In the late 1800s, a new method to power streetcars ushered Florida's First Coast cities into the modern era. Earlier travelers moved around town on hay burners, but after the very first electric-powered trolley cruised up Jacksonville's Main Street in 1893, railways cropped up throughout the region. When the new railroad terminal opened in 1919, it handled millions of passengers, becoming the hub of the streetcar system and the largest railroad station in the South.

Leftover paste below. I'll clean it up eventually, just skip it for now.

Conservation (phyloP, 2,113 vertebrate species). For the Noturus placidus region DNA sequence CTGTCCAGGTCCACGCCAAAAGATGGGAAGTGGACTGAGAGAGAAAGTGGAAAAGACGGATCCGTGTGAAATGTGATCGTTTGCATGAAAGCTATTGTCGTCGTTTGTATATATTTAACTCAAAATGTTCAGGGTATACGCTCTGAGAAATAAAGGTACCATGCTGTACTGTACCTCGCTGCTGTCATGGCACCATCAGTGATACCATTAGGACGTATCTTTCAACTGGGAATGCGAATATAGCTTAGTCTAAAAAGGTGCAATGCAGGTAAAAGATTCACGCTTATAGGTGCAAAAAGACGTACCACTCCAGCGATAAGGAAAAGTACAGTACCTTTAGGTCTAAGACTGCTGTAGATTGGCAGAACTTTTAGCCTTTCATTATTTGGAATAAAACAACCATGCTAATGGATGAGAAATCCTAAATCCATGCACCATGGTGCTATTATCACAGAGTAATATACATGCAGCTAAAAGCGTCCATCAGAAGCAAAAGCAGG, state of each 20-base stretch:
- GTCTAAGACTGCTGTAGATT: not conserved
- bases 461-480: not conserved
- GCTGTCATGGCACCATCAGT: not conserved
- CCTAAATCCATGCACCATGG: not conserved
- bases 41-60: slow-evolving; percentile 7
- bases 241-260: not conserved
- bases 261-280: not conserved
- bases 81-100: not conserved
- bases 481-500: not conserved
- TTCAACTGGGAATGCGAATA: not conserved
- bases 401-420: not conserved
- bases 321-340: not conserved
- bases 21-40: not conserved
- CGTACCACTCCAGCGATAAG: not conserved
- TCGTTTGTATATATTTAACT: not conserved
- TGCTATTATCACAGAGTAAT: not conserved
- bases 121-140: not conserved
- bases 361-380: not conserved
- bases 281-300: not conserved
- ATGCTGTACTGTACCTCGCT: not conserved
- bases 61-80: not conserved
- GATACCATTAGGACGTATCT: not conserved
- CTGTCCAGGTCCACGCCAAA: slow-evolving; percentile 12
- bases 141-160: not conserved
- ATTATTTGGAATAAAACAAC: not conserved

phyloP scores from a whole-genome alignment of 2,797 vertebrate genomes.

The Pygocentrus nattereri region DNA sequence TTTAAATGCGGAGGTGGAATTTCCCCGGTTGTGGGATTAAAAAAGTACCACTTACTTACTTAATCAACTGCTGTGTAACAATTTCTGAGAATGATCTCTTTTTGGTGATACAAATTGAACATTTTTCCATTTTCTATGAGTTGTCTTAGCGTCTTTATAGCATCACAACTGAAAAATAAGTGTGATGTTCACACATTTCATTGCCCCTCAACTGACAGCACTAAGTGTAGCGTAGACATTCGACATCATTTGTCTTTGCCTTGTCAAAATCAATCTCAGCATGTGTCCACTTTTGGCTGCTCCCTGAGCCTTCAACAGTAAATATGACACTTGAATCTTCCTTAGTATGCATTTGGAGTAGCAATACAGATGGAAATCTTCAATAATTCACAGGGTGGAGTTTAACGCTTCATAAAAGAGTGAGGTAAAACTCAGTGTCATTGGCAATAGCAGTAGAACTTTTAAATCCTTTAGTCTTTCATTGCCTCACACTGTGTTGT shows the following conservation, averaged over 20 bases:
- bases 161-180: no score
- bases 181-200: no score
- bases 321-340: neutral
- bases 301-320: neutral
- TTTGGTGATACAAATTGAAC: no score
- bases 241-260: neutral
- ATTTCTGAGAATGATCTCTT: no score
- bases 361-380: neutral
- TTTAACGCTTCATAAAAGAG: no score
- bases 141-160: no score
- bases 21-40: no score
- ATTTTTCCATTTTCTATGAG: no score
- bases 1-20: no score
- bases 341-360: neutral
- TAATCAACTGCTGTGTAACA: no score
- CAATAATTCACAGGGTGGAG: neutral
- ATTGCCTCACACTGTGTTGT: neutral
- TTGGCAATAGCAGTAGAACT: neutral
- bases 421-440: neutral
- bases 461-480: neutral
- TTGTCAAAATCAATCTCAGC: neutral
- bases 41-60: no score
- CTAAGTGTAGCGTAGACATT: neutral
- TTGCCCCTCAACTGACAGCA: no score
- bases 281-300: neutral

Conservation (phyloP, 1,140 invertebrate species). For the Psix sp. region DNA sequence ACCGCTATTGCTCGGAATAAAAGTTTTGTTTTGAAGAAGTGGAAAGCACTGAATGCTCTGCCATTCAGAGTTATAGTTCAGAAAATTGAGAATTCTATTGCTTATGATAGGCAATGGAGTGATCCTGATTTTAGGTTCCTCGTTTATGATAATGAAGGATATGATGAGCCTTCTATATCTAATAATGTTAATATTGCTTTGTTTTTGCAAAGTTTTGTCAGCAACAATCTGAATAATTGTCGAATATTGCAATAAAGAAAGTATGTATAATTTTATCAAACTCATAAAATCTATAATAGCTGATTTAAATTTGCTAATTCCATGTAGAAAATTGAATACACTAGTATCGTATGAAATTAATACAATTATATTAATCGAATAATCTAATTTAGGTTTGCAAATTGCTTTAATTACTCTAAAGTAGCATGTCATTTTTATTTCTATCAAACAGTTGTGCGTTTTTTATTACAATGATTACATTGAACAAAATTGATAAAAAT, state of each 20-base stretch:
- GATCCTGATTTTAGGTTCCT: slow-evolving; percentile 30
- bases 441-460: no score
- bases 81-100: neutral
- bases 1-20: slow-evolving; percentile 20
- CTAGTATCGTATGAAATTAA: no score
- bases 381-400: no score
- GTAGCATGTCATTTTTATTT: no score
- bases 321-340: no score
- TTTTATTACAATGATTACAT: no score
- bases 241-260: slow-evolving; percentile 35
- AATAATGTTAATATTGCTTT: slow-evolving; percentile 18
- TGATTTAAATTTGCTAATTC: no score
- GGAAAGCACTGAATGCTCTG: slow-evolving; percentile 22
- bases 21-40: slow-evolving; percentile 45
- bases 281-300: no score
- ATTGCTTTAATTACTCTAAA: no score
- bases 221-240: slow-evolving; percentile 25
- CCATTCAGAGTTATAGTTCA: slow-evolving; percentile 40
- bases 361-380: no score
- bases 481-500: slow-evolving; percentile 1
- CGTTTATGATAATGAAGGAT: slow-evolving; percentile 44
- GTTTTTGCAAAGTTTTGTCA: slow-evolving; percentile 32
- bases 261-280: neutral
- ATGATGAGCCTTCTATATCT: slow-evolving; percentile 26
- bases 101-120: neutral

With almost sixty miles of track, the Jacksonville Traction Company was the largest streetcar system in Florida. Award-winning author and historian Robert W. Mann chronicles the story behind Florida's bygone streetcar epoch and the dramatic history of city builders, financiers, organized labor, civil rights, fire, fever, nabobs and railway men.